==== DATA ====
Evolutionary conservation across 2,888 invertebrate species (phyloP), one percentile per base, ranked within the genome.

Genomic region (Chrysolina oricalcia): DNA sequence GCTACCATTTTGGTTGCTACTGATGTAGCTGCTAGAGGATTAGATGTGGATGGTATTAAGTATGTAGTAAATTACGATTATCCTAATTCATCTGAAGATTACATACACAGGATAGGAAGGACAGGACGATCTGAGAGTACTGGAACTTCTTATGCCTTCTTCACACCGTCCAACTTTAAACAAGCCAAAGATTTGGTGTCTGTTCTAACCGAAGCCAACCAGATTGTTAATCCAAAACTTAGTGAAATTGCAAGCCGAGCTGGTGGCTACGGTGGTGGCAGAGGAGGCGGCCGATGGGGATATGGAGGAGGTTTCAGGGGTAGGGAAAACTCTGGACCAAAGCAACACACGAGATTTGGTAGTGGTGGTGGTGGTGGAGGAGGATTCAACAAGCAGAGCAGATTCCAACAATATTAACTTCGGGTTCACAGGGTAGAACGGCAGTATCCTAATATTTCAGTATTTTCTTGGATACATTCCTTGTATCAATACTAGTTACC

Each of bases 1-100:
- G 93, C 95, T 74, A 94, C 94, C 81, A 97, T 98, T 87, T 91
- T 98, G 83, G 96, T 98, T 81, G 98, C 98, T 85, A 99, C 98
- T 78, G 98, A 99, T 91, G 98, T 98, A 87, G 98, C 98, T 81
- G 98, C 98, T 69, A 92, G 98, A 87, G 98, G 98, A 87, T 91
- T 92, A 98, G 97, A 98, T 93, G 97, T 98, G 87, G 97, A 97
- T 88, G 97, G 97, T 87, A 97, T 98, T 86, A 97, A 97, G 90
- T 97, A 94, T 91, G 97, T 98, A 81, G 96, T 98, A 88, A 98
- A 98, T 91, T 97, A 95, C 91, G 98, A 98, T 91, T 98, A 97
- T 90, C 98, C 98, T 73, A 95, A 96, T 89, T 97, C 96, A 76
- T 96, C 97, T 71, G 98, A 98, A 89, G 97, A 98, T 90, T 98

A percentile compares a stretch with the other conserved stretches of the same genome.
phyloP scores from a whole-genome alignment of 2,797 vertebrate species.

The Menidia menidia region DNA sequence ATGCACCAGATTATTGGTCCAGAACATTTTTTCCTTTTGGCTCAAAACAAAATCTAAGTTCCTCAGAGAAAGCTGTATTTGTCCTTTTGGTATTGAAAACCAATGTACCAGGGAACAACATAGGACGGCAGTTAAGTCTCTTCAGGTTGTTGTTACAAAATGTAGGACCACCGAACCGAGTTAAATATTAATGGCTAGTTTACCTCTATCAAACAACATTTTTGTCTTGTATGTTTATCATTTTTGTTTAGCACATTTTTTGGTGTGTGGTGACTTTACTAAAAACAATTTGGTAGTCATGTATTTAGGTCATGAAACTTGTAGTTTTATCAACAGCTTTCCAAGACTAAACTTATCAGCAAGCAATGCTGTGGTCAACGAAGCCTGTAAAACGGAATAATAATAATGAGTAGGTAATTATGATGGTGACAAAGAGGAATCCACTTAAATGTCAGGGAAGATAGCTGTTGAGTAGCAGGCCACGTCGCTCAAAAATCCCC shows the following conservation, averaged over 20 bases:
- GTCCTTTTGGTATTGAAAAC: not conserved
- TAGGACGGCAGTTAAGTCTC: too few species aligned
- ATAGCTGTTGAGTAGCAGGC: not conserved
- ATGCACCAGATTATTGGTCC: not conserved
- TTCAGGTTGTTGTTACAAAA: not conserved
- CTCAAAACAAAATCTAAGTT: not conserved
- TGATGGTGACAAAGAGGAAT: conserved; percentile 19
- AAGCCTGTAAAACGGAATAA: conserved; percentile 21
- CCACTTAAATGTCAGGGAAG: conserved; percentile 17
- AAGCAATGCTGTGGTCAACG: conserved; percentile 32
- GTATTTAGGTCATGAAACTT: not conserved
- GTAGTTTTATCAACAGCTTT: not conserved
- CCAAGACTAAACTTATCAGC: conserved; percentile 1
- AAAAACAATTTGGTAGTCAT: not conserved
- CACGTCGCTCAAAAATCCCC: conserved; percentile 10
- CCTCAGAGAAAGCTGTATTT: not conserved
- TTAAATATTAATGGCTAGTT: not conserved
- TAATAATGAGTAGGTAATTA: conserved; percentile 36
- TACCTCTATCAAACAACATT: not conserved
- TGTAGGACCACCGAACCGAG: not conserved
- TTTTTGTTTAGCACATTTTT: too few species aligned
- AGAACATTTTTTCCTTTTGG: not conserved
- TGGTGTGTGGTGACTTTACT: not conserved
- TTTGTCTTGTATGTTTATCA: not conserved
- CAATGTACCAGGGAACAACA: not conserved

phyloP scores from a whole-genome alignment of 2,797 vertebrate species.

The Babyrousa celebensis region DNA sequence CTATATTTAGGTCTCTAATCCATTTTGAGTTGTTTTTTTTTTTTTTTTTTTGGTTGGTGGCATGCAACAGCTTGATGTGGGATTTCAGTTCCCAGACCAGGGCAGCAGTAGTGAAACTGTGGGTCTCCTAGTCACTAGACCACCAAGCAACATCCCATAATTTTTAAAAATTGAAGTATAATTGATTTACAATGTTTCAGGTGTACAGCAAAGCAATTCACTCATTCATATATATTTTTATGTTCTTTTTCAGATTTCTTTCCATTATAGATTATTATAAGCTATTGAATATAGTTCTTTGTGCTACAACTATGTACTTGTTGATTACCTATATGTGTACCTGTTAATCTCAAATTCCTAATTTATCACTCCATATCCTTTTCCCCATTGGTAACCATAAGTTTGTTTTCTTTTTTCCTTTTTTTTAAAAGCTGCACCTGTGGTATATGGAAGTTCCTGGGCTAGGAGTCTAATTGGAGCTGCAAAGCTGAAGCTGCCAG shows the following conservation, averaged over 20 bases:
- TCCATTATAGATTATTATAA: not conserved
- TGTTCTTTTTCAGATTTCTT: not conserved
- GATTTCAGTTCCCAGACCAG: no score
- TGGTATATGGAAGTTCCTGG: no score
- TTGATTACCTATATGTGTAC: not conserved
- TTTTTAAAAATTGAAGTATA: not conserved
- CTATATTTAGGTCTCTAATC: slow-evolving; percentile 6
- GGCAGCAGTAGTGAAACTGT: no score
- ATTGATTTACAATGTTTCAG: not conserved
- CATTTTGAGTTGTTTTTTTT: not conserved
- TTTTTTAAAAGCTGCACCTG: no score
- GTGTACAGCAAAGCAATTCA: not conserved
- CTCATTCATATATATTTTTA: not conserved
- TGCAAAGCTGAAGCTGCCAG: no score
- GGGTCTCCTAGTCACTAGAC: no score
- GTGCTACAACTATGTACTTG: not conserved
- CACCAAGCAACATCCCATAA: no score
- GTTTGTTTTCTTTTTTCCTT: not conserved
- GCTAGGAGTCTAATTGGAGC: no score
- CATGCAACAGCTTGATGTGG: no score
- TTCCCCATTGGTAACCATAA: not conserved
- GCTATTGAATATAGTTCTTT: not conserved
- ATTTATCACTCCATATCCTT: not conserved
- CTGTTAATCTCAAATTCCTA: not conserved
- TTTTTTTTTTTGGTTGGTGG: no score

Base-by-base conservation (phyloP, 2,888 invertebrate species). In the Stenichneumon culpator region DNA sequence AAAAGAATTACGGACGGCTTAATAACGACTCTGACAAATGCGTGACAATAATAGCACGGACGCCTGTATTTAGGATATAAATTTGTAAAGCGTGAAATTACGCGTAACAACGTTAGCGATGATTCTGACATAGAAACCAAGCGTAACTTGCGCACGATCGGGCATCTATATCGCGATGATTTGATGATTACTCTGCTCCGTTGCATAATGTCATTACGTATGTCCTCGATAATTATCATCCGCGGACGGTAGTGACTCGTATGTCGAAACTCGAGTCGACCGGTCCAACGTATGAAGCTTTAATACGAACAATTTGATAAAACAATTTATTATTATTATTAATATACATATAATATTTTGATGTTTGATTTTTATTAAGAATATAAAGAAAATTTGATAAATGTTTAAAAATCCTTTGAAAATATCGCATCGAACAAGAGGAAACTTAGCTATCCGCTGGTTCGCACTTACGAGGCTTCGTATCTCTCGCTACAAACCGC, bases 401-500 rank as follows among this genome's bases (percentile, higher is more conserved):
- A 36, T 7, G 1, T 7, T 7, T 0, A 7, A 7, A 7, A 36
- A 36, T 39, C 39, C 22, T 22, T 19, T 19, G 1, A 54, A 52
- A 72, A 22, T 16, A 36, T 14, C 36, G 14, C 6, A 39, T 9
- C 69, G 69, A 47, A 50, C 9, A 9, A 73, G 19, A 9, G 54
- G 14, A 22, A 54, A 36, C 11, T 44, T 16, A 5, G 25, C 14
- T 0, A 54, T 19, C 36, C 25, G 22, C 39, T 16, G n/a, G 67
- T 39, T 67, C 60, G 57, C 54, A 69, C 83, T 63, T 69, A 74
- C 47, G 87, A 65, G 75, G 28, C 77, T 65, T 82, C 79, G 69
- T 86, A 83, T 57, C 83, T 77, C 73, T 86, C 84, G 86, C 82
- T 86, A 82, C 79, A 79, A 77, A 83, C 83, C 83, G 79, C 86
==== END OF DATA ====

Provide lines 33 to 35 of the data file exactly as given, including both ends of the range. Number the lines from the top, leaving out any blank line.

- TTAAATATTAATGGCTAGTT: not conserved
- TAATAATGAGTAGGTAATTA: conserved; percentile 36
- TACCTCTATCAAACAACATT: not conserved